Strength & conditioning programming for Muay Thai isn’t simple. If we were marathon runners things would be a lot more straight forward, but our sport uses a complex mix of athletic qualities and energy systems. Strength, power, aerobic fitness, anaerobic fitness and muscular endurance all contribute to your Thai boxing performance. Lacking in one of these areas leaves you unable to achieve your full athletic potential as a fighter.
Such variety certainly makes our training interesting, each session is an opportunity to work on a different aspect of your fitness. But how should all of these qualities be organised in your training programme? It may appear the solution to this problem is too train all of these qualities at the same time. However, your body doesn’t respond well to this concurrent approach, it confuses your adaptive responses making progress very slow or non-existent.
Planning training volume and intensity to maximise your athletic development over the long-term is called periodisation. Linear periodisation, where sequential training blocks focus on building successive qualities – starting with strength, converting to power before finally converting to power endurance – works well for sports with an off season in which you can spend several months on specialised phases of training targeting each quality.
This isn’t practical for Thai boxers. We don’t have an off season, we fight all year round and often take fights at short notice too. We therefore need to keep all athletic qualities sharp – I like the analogy of plate spinning. We can’t afford to spend too long focused on one quality, getting that plate spinning, only to allow another to slow and fall (detrain). We must keep an eye on all the plates, keeping them all up to speed so that none fall.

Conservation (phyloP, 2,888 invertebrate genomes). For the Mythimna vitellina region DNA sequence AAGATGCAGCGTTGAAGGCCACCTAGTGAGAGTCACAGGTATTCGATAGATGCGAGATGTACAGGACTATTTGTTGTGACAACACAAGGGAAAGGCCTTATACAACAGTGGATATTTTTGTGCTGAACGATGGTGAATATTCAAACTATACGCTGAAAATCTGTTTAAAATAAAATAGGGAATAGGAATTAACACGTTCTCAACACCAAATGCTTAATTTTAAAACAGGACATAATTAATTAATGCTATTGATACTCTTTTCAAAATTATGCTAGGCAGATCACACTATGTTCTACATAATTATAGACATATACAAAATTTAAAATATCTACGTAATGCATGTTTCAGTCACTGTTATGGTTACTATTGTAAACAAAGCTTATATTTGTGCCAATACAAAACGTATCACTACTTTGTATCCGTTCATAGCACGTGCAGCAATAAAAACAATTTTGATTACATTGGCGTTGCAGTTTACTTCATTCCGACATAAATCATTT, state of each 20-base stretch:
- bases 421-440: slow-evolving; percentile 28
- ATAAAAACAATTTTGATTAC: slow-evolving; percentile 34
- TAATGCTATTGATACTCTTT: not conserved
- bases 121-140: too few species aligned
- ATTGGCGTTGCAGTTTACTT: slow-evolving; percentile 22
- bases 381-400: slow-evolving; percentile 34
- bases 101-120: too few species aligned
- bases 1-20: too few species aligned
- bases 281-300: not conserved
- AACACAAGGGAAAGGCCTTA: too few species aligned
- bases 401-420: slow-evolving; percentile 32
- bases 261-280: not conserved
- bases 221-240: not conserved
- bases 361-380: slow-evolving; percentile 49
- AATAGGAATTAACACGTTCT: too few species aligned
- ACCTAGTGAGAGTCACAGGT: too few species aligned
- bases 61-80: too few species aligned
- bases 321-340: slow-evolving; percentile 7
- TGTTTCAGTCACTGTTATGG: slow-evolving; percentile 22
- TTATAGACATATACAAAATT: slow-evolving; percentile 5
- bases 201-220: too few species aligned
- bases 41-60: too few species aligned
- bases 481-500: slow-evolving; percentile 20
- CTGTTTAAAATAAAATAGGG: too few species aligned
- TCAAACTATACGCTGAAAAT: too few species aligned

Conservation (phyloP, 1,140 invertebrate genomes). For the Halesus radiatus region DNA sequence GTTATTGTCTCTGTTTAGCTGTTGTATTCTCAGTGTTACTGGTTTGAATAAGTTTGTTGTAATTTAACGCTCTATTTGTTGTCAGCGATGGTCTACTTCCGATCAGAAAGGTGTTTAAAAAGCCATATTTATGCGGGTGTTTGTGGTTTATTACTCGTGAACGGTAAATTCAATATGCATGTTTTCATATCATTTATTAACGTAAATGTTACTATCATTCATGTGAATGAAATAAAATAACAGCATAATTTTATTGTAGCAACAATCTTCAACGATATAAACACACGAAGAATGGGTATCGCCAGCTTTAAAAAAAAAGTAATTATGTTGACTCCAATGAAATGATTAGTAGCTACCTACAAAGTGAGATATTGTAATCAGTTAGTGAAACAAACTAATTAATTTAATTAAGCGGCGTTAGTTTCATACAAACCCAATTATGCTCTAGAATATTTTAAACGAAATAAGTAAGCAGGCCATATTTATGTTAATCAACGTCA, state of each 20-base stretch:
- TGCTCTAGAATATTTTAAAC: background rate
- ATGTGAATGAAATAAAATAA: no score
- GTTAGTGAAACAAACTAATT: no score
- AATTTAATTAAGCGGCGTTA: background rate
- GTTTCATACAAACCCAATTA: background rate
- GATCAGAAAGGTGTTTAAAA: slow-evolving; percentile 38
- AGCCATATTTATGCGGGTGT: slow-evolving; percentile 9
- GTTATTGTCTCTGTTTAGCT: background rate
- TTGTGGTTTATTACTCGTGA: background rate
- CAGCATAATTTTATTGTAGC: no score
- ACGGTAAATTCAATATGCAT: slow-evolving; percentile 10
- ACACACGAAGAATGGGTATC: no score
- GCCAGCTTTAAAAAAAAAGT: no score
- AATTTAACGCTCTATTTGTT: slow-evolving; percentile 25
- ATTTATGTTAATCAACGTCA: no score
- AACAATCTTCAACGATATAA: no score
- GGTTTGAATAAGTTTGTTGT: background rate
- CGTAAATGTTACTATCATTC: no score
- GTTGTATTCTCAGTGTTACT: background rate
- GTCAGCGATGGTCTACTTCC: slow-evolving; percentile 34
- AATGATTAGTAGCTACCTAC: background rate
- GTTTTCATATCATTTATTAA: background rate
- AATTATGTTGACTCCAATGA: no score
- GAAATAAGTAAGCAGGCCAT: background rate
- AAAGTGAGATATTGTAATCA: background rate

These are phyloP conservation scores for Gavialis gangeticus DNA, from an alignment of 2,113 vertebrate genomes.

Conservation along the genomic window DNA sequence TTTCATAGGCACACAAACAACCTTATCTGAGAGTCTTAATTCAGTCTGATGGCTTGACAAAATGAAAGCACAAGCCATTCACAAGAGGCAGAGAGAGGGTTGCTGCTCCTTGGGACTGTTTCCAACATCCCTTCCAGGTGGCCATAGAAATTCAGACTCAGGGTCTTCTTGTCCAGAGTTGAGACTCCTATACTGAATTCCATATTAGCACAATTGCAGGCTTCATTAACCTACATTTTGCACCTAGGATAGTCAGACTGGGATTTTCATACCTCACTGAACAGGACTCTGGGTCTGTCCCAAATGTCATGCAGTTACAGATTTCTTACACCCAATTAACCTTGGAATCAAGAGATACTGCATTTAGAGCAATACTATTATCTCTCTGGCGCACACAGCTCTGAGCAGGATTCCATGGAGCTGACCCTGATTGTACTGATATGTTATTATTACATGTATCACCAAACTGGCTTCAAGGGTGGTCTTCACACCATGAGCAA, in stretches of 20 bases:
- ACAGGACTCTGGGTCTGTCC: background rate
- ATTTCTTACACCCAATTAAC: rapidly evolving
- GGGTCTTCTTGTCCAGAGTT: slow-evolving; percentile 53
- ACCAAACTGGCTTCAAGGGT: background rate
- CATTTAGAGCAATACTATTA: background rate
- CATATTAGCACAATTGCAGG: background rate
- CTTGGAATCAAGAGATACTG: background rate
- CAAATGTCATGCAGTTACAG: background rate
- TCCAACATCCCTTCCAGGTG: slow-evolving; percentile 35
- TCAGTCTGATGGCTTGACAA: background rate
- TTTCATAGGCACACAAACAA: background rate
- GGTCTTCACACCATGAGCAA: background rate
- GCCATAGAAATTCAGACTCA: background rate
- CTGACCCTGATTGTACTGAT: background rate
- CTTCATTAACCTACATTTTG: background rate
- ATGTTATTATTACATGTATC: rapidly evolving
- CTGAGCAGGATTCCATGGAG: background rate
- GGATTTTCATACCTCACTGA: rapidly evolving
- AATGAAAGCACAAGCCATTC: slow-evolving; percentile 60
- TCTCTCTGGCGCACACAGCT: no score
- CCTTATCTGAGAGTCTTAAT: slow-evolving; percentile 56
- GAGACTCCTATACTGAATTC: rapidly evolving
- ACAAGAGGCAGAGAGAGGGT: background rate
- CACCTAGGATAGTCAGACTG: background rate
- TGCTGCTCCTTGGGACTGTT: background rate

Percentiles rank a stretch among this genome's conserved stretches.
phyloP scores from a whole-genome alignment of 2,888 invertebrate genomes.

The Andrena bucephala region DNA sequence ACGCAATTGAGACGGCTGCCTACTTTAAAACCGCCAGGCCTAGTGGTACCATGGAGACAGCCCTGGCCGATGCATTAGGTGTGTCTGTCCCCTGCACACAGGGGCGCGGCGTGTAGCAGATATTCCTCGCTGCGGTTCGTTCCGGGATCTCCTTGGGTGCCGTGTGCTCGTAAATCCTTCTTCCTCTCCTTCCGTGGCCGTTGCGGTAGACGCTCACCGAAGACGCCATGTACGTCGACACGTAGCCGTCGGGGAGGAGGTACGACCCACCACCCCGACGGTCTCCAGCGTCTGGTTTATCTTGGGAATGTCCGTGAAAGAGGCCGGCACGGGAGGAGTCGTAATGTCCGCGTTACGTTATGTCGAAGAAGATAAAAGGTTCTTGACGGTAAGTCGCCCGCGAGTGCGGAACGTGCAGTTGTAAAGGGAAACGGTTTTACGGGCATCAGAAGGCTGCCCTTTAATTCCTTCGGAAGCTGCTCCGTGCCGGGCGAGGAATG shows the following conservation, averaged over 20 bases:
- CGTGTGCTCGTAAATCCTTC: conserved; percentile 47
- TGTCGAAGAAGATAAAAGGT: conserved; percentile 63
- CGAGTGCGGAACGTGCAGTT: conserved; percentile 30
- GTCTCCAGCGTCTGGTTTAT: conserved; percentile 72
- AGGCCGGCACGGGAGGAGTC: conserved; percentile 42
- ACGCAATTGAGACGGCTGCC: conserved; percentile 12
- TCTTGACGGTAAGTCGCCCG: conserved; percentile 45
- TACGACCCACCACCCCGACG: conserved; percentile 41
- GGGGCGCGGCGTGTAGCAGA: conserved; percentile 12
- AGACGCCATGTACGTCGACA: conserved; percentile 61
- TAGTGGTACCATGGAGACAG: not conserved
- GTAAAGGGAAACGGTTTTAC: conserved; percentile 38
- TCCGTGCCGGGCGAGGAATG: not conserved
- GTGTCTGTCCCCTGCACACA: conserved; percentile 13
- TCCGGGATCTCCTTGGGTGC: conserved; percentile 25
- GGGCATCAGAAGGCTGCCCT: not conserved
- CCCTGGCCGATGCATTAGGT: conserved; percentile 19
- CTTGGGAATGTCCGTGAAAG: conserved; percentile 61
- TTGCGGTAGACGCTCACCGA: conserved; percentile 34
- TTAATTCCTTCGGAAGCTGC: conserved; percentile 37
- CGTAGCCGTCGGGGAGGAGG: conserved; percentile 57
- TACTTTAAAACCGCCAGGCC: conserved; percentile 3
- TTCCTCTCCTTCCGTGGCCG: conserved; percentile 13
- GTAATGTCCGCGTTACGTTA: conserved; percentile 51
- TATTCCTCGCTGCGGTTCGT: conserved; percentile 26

So what’s the best way to structure training for a Thai boxer? My favoured approach is conjugated periodisation, which breaks training phases into shorter, linked blocks that sequentially emphasise individual qualities (with the majority of the training volume) while maintaining the others with limited training volume. We focus on getting one of our plates spinning well while making sure none of the others fall. I feel this is the best compromise between progressive long-term improvement and short-term readiness for fighters.
Even though the training blocks are relatively short (typically 3-4 weeks), it’s still likely that a fight will crop up at a less than ideal moment in the periodised plan. The focus of each training block must sequentially building strength, power and finally power endurance – each preceding training block is designed to enhance the following one. This is the way our physiology works, each quality laying the foundation for the next. To peak before a major fight you should have built strength and converted it into power, and then finally power endurance.
Training should also be progressively phased from general movements and energy systems development to sport specific movements and energy systems as the fight approaches. It’s only realistic to fully peak a maximum of 3-times a year, so pick out your major title fights and plan around those. Fights that fall between peaked periods should be treated as ‘friendlies’ of less importance, and viewed as preparation for the major fights.
Periodisation is a jig-saw with many pieces that should be put in the right place. To do so, you need to see the bigger picture (the overall plan) and not get too bogged down with the specific detail of an individual session. Start with broad strokes, laying out the overall plan for the year, then layer-by-layer drill down to determine specifics. Have fun training a bit of everything, but make sure the intensity, quantity and the order builds progressively both over the short-term and the long-term to make you the best athlete you can be.